At the outset, we were advised that there would be "Ah-ha" moments and this proved to be quite true as concepts were presented and assimilated. Greg's presentation style for the material greatly assisted in my understanding of his explanations of how an EFI system operates. As each new concept or EFI component was discussed, it was tied into real world examples that showed exactly how and why engines respond to calibration changes. Throughout the course, Greg provided well thought out descriptions, examples, graphs and formulas (yes, there was some math involved) and presented it all with a good dose of humor. This greatly assisted in my understanding and retention of the materials. In discussions with fellow class members, it was clear that they were getting just as much out of it as I was. One commented to me towards the end of the second day that he had learned more in a day and a half than he had in five years of tuning on his own.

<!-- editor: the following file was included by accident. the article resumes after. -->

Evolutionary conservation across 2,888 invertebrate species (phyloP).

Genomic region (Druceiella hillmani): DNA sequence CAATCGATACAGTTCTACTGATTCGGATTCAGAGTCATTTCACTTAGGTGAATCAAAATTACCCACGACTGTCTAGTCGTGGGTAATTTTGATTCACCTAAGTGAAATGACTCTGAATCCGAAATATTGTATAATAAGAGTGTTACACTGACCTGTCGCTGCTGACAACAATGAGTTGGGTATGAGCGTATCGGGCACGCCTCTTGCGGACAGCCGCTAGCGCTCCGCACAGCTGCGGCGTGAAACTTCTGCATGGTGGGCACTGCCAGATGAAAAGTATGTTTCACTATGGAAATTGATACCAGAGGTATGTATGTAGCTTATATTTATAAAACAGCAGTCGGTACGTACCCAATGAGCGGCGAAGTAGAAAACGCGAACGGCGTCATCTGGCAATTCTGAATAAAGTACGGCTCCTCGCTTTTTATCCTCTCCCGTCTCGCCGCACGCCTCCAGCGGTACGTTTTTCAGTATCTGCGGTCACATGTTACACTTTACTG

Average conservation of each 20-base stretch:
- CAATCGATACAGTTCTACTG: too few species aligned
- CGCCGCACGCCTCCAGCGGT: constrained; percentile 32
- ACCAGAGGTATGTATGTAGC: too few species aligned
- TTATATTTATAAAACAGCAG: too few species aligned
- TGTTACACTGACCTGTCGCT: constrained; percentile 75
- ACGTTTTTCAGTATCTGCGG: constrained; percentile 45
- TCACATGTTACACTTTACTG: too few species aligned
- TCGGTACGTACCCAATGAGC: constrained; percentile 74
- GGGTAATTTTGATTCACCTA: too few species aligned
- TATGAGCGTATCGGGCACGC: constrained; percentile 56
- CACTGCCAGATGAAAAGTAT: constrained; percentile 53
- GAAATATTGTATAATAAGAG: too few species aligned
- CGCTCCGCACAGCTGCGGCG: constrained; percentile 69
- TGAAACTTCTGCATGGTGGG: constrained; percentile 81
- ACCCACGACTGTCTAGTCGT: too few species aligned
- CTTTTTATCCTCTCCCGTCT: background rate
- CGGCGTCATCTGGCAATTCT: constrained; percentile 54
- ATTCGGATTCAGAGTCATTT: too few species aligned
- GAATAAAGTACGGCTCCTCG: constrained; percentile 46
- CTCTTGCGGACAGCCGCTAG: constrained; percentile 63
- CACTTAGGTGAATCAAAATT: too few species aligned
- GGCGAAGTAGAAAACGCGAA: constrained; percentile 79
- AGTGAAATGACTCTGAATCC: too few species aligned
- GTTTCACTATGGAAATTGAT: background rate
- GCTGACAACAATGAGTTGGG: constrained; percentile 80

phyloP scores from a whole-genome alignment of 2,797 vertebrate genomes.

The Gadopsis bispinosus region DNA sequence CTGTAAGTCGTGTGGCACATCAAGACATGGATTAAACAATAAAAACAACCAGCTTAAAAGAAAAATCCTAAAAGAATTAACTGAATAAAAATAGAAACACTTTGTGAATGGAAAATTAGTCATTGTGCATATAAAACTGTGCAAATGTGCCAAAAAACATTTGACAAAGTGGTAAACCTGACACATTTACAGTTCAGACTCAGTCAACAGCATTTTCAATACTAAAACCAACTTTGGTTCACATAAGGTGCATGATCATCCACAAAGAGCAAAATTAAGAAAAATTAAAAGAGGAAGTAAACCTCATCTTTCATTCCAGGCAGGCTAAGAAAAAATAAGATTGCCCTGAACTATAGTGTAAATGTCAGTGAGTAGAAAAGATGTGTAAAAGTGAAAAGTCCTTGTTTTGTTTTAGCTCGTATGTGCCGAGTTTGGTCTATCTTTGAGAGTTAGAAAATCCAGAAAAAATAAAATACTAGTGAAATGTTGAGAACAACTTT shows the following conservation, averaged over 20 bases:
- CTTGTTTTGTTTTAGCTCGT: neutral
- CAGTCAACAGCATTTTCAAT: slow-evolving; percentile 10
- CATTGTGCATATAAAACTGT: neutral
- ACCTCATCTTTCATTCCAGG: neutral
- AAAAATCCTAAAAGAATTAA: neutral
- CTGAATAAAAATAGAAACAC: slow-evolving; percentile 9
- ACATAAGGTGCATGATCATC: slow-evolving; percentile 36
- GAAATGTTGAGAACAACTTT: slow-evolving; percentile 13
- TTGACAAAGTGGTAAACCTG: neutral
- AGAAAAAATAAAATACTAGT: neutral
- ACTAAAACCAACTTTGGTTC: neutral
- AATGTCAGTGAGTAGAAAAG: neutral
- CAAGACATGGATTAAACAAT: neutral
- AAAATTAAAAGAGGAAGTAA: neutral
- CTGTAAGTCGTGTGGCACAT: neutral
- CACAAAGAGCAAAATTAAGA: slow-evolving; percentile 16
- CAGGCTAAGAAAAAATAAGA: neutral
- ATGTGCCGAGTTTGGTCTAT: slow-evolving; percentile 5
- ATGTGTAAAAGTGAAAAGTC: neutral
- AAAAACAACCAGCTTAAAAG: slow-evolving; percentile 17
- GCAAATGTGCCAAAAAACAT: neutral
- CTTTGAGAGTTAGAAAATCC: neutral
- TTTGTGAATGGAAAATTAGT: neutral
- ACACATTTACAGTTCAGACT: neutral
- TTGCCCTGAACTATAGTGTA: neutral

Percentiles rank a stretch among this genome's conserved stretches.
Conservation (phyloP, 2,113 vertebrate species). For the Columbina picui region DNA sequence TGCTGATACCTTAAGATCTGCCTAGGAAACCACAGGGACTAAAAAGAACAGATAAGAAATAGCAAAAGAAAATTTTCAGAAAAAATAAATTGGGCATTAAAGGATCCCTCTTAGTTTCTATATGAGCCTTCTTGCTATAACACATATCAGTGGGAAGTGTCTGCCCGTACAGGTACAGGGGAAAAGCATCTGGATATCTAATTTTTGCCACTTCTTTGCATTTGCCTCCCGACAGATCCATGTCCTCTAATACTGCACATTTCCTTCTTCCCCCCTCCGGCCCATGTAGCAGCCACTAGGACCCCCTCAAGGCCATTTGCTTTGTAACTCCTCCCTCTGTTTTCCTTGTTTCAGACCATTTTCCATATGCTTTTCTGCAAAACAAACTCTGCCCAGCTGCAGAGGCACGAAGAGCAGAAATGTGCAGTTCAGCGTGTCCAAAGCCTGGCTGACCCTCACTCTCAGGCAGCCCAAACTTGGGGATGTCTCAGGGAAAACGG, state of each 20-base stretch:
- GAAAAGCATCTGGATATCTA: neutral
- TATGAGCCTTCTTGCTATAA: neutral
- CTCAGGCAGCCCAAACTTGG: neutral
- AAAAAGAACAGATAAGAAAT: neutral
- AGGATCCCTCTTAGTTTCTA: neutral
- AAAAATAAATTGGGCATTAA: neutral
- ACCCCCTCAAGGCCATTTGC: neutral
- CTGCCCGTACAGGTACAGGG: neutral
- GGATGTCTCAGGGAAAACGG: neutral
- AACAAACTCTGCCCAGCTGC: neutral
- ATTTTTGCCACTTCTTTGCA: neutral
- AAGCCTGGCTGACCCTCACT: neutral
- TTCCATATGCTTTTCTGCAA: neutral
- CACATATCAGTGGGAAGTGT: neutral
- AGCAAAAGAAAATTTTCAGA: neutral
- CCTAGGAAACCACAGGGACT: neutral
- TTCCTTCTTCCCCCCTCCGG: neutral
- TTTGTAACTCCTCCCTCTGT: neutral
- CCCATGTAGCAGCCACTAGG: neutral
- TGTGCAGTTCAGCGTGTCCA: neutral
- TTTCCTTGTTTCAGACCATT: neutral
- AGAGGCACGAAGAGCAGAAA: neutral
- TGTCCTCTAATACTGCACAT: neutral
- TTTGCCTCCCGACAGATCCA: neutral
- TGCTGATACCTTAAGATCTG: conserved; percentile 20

The class starts with the very basics of internal combustion engine operation and builds from there. Prior to the class, I had always struggled with the use of "lambda" as the descriptor for an engine's air-fuel ratio. As we know, the most complete combustion occurs when the air-fuel ratio is 14.68:1, thereby stoichiometric. Utilizing lambda, wherein the number "1" represents stoich, it is explained that lambda simply represents "excess air ratio". Therefore, an air-fuel ratio that is greater than 1 is lean and less than 1 is rich. The beauty of lambda is that by using 1 as a descriptor of the stoich point, it can applied to any engine fuel, and mathematically represents the percentage adjustment that must be made to return an engine to stoich. By example, an engine running at lambda 0.87 is easily determine to be approximately 13% rich (1.00 - 0.87 = 0.13) and adjustments may then be easily made in the tune to bring the air-fuel ratio to where it should be. Further lessons unraveled the mysteries of an EFI system and by the end of the class I was comfortable discussing such things as MBT, spark hook testing, engine load, the operation of a MAF (and why NOT to modify it), volumetric efficiency, injector duty cycle and offset, transient fueling and a host of related topics.